Updated: March 31, 2006 for release 0.8.2

PythonCard supports the following runtime tools (command-line switch in parens).

  Debug            (-d) <- Enable a debug menu, but don't show any windows.
  Log              (-l)
  Message Watcher  (-m)
  Namespace Viewer (-n)
  Property Editor  (-p)
  Shell            (-s)

The Log facility is defined in log.py. The other runtime tools or their wrappers are in debug.py. All of the runtime tool windows are children of the parent app window, so they don't show up on the taskbar under Windows. In addition, if one of the windows is created at startup, then all of the tools are initialized and available via the Debug menu, otherwise they are not initialized or available and apps don't incur any startup or memory overhead from the runtime tools.

All of the runtime windows are done in raw wxPython and their events will not interfere or show up in the main app event loop. It would be preferable for the windows to be defined just like other PythonCard backgrounds/windows, to simplify controlling them from a PythonCard app and to help with their longer-term maintenance.

The runtime tool window positions, sizes, and whether they are shown by default is defined in the pythoncard_config.txt file. You can save your settings to pythoncard_config.txt from the Debug menu.

You can redirect stdout (print statements) to the shell and back to the console at any time while an app is running.

The Namespace Viewer and Shell are provided by PyCrust which is a standard part of the wxPython distribution and not part of the PythonCard framework. The Namespace Viewer shows the local application namespace.

The Message Watcher shows all of the events generated and handled by components in PythonCard. Unused events are shown in parens (). Idle events are not shown.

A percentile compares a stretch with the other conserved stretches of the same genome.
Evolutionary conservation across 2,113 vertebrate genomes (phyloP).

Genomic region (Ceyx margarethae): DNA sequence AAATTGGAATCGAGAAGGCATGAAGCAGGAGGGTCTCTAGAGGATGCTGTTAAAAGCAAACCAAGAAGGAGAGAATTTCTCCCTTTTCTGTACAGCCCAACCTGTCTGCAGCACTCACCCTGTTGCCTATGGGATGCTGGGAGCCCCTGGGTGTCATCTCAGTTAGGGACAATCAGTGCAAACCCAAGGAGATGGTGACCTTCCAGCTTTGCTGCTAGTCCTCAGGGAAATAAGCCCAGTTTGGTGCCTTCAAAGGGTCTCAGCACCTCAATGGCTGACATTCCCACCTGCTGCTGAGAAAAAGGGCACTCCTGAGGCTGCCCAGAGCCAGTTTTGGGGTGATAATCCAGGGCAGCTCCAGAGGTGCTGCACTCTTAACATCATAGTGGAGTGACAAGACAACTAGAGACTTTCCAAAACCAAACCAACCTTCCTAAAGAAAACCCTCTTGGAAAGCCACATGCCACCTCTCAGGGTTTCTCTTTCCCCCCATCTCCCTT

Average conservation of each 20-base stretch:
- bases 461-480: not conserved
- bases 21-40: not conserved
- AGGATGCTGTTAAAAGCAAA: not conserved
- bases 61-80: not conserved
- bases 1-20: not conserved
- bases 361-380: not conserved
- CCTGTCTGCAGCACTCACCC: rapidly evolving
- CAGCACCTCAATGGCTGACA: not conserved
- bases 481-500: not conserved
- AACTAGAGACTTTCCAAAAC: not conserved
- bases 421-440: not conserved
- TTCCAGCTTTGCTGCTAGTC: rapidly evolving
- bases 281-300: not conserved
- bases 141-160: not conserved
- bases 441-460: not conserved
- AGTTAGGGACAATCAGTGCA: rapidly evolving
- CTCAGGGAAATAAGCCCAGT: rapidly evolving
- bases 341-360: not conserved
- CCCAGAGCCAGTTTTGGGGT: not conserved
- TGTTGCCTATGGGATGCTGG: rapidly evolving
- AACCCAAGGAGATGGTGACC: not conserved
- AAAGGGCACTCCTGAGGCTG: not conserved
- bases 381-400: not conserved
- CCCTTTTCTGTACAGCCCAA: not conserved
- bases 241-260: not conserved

The Property Editor allows editing of component attributes (properties). Only those attributes that are read-only can't be changed and usually that is because the attribute can only be set during initialization. The Property Editor in the resourceEditor is modeled on the runtime Property Editor, but is actually just another PythonCard background and provides more control than the runtime Property Editor, which is why it has a slightly different name, "resourceEditor Property Editor".

The Shell is the most powerful way that you can interact with a PythonCard application at runtime. The shell uses the Python interpreter, so all the things you can do at the Python interactive prompt at the command-line or in an IDE like IDLE can be done in a PythonCard app at runtime.

The shell automatically loads a series of commands when it starts up:

shell.autoCompleteIncludeMagic = True
shell.autoCompleteIncludeSingle = False
shell.autoCompleteIncludeDouble = False
shell.autoCompleteWxMethods = False

import os
import sys
# workaround for absolute pathnames
# in sys.path (see model.py)
if sys.path[0] not in ('', '.'):
    sys.path.insert(0, '')

import wx
from PythonCard import dialog, util
bg = pcapp.getCurrentBackground()
self = bg
comp = bg.components

These commands are in a pycrustrc.py file in the framework directory. You can also have a pycrustrc.py file in a PythonCard application directory (see the turtle sample). There have been numerous messages on the list showing how to add and interact with components at runtime. You can also define methods at runtime.

The Shell supports command-completion and tool tips, so it is very nice for interactive programming, learning and testing PythonCard. Again, the turtle sample is a good example of using the shell. Since the shell is provided via PyCrust, most of these features aren't limited to just PythonCard, but PythonCard probably makes the most and best use of PyCrust right now.

| General Concepts and Limitations | Components | Dialogs | Events and Handlers | Menus | Resource Files | Runtime Tools

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$Revision: 1.4 $ : $Author: alextweedly $ : Last updated $Date: 2006/04/06 11:00:26 $